• Students spend five to 10 minutes in groups writing down as many key words and phrases linked to a particular topic. Each word or phrase must be written on a different note or piece of paper. The groups then exchange the notes or pieces of paper. Each group must then create the longest possible sentence that includes as many key words as possible from the notes/paper they were given.

Classic games

As well as the above, there are several games that you can set as activities including key word bingo, hangman, jeopardy and 20 questions.
If you can print some material for the students, it can be worth doing a search for worksheets and or revision materials online. Even if you cannot print anything, it can be worth searching for worksheets and or questions that you can display using a projector.

There is also a wealth of video material available online that you can show the students. However, you should be cautious when showing a class a video that you have not been able to review. For that reason you may want to try before you turn to YouTube and the like.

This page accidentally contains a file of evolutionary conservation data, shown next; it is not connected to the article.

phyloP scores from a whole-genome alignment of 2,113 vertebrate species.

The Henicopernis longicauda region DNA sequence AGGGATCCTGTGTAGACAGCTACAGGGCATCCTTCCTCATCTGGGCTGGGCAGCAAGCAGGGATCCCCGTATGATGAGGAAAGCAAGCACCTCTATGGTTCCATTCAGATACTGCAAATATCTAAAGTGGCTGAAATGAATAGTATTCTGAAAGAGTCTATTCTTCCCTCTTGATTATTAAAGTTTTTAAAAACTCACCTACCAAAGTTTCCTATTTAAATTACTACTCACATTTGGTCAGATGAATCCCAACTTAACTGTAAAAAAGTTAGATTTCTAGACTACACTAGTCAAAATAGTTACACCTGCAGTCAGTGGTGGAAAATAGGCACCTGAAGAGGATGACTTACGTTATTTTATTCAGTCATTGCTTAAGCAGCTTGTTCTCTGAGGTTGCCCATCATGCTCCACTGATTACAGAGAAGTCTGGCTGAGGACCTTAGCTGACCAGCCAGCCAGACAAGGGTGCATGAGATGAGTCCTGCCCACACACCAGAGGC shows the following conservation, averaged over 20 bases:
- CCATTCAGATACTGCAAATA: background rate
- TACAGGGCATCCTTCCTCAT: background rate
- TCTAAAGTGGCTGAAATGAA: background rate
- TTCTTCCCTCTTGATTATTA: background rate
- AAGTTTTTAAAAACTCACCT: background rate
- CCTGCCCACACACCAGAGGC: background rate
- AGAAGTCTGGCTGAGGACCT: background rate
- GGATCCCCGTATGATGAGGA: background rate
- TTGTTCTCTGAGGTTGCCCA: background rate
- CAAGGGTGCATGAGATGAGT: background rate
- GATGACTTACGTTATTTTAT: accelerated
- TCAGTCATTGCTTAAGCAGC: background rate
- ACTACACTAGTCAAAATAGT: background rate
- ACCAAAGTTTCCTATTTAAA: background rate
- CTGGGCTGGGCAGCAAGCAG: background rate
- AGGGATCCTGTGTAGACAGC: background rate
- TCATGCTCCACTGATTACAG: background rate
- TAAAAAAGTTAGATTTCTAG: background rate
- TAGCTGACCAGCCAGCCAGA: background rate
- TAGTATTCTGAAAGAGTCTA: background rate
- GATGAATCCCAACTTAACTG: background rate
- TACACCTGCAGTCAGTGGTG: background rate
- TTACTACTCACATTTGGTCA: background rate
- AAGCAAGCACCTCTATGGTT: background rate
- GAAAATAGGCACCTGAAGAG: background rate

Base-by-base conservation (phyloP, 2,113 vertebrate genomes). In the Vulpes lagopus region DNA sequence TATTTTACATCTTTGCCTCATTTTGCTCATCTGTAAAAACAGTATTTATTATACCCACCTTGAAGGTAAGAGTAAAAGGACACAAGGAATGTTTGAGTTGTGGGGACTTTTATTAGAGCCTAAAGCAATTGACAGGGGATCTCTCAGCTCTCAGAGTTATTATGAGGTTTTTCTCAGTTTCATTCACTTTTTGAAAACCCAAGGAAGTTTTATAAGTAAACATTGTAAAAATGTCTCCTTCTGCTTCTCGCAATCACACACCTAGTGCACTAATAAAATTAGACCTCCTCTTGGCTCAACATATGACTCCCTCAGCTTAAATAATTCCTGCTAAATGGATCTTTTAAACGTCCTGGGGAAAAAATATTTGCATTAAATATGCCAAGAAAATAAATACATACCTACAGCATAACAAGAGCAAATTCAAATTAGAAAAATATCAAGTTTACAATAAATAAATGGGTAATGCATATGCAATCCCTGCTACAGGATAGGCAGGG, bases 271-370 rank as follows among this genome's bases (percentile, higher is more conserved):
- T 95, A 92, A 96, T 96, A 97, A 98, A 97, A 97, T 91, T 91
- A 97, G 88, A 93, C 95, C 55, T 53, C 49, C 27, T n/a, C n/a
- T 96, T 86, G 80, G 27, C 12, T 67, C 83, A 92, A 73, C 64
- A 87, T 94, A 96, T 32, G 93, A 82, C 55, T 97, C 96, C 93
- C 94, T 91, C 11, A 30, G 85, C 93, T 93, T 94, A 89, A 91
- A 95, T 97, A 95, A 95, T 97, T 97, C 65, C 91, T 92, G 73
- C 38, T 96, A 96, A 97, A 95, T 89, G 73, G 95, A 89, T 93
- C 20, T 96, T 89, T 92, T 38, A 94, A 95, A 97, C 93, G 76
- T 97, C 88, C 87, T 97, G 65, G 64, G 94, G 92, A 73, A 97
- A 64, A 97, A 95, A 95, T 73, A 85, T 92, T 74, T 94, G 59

There is never a good time to be asked to cover a lesson, but you should only be asked to do this in a difficult situation.
Over these two articles, I hope that I have given you enough ideas that if you are asked to cover a lesson you have a range of activities you can use. At a minimum, I hope I have given you some ideas for activities that you can use in your own lessons which will reduce the time you spend preparing materials. If you do get asked to cover just remember to grab a pen, a board marker and a piece of A4 paper.

  • Gerry Mallaghan is an experienced teacher of 13 years, currently working at Lutterworth College in Leicestershire. You can read his previous articles for SecEd via

Further information

The Great Unplanned Lesson: Part 1, SecEd, March 2018:


Please view our Terms and Conditions before leaving a comment.

Change the CAPTCHA codeSpeak the CAPTCHA code
Sign up SecEd Bulletin